Child Passenger Safety Week 2019


Every day you load your little one into your car, and off to a new adventure. The tragic reality is that injuries due to car crashes are the leading cause of death for children in the US. According to the National Highway Traffic Safety Administration (NHTSA), in 2017, over one-third (35%) of children under 13 killed in passenger vehicles were not restrained in car seats, booster seats, or seat belts.

This week, September 15-21st, is National Child Passenger Safety Week. This week serves as an important reminder for busy parents: it is essential to continuously check the safety of your child and their car seat. The NHTSA sponsors this week with the following goals:

1.     Make sure your child is in the correct car seat for their height and weight,

2.     Make sure that the car seat is properly installed and used,

3.     Make sure that the car seat is registered with its manufacturer to ensure you receive important safety updates.

 

It may seem like common knowledge, but it is essential to regularly check your car seat to ensure your child’s safety. In 2017, among children under 5, car seats saved an estimated 312 lives. A total of 371 children could have survived if they had been buckled up 100-percent of the time.

The first step to checking your car seat is ensuring you are using the correct style (rear-facing, forward-facing, booster seat, or seat belt) for your child’s height and weight. You can find guidelines on the NHTSA’s website, but it is important to double check what the manufacturer of your seat recommends. If you are unsure where to start, you can enter your child’s age, height, and weight into the NHTSA’s seat finder for a list of seats suited to your child’s measurements.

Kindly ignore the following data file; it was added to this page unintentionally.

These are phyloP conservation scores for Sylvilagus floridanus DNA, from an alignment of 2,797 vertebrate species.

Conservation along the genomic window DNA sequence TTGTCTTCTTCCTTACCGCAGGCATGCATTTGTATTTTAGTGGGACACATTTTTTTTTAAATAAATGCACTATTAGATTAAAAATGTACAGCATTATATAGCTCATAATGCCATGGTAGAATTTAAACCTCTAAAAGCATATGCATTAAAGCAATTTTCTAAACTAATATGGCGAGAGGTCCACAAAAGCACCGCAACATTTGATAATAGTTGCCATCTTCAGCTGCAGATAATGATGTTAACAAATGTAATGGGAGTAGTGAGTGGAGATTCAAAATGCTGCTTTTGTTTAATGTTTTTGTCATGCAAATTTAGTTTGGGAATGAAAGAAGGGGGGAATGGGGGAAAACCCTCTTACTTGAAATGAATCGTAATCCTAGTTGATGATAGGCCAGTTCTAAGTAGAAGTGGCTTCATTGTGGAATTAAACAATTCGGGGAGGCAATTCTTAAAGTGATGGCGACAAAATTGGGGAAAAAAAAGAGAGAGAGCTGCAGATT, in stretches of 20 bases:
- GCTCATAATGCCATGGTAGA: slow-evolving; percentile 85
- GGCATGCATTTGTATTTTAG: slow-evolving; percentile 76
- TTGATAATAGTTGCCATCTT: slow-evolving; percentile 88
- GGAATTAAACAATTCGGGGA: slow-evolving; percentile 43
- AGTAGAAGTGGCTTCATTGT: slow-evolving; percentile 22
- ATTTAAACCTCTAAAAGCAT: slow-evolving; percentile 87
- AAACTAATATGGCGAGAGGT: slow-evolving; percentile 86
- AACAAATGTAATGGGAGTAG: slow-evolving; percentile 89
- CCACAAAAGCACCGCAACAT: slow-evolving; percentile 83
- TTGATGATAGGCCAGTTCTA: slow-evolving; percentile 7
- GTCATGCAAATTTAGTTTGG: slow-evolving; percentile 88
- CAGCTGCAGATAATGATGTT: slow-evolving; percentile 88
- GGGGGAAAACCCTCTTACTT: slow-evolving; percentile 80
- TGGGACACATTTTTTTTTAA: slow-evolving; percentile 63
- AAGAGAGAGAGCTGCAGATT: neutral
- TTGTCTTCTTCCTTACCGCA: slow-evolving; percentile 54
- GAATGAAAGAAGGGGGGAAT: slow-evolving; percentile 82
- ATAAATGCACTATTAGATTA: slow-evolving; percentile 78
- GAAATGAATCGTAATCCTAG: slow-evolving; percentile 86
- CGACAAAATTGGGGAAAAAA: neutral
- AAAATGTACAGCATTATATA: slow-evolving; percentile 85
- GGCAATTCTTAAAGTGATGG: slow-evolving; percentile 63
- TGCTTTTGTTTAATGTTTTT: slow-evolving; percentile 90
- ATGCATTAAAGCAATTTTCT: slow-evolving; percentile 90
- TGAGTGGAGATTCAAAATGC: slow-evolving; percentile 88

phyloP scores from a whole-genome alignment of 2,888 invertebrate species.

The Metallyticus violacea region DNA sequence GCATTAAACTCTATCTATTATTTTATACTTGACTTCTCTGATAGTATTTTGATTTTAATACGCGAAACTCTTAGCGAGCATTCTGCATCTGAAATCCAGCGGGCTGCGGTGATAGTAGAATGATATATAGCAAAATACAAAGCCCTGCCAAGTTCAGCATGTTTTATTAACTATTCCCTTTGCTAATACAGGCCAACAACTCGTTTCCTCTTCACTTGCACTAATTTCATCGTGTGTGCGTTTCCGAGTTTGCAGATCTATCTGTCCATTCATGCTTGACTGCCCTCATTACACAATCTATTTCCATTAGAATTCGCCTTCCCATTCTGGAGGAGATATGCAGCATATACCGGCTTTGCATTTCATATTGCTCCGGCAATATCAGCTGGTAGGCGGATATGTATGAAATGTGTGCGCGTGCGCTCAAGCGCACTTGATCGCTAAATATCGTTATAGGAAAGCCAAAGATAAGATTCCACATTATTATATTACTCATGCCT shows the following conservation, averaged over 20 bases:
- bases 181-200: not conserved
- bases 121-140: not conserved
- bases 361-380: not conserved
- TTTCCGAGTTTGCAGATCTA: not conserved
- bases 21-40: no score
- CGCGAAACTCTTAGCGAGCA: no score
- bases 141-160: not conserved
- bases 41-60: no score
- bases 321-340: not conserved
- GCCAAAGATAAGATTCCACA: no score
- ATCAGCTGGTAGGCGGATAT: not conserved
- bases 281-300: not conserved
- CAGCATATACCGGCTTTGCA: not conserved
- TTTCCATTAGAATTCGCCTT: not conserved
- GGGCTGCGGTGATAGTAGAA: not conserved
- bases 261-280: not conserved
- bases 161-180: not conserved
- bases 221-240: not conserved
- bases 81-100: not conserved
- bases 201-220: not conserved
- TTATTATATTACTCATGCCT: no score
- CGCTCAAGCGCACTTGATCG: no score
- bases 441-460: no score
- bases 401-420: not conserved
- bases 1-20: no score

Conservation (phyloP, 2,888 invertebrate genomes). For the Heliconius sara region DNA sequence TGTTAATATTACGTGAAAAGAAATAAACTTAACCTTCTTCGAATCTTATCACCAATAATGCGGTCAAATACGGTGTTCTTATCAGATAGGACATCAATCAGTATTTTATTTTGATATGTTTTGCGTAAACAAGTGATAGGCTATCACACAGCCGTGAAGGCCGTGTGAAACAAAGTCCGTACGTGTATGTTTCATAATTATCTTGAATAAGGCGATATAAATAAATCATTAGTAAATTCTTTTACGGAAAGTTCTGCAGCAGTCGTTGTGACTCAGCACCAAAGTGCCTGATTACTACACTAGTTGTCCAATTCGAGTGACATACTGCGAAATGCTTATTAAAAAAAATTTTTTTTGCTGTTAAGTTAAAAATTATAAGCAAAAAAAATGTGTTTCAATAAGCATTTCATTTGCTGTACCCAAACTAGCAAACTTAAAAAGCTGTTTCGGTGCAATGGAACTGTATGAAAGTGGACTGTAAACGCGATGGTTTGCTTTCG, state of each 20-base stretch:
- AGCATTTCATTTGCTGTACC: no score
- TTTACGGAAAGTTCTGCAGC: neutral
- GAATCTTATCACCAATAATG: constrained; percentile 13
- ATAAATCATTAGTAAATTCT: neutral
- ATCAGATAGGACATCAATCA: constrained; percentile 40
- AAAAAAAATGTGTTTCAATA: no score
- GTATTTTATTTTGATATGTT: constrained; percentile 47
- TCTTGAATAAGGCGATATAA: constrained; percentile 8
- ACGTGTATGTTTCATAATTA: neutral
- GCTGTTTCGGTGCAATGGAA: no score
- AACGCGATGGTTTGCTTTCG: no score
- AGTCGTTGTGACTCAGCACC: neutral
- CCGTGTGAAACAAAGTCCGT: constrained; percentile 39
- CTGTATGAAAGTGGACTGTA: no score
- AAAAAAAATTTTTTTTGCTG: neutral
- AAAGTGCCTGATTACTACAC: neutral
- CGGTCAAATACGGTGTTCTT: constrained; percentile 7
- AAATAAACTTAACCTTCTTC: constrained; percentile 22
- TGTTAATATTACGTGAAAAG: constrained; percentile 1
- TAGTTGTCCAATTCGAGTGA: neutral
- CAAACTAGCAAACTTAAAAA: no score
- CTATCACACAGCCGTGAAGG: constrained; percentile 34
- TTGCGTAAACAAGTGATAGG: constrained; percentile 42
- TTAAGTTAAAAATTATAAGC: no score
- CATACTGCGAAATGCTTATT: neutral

The next step in the process is installation. Installing a car seat correctly can be tricky business, with each seat and each car offering different instructions. According to the NHTSA, most parents are confident that they have correctly installed their child’s car seat, but in most cases (59%) the seat has not been installed correctly. It is important to take your time when installing a seat. Be sure to fully read both the seat’s instruction manual, and the section of your owner’s manual focusing on car seat installation. Remember: not all car seats fit in all vehicles. It is important to double-check that your vehicle is compatible before you attempt to install the seat.

If you want to be 100% sure your child’s seat is installed correctly, and that it is appropriate for their age, weight, and height, you can bring it to a Certified Child Passenger Safety Technician. You can use the NHTSA’s simple search tool to find a technician near you. In Virginia Beach and Norfolk, the closest will usually be your local fire department or a AAA office.

The final step is to register your car seat with the manufacturer. This is an often forgotten step, but will provide you with essential updates regarding safety notices and recalls. You can enter your car seat’s brand on the NHTSA’s website and be taken directly to the manufacturer’s registration page.

 

Most Ford vehicles feature standard Lower Anchors and Tethers for CHildren (LATCH) for use with compatible child safety seats. The lower anchors are intended to be a universally common means for installing child safety seats. The top tether anchor is used for forward-facing child safety seats, in addition to the lower anchors and/or the vehicle safety belt.

Ford recommends that you consult your vehicle’s owner guide for the specific location of the lower anchors and top tether anchors in your vehicle. Lower anchor attachments and top tether straps are supplied on most child safety seats.

All graphics and statistics used in this article are courtesy of the National Highway Traffic Safety Administration 

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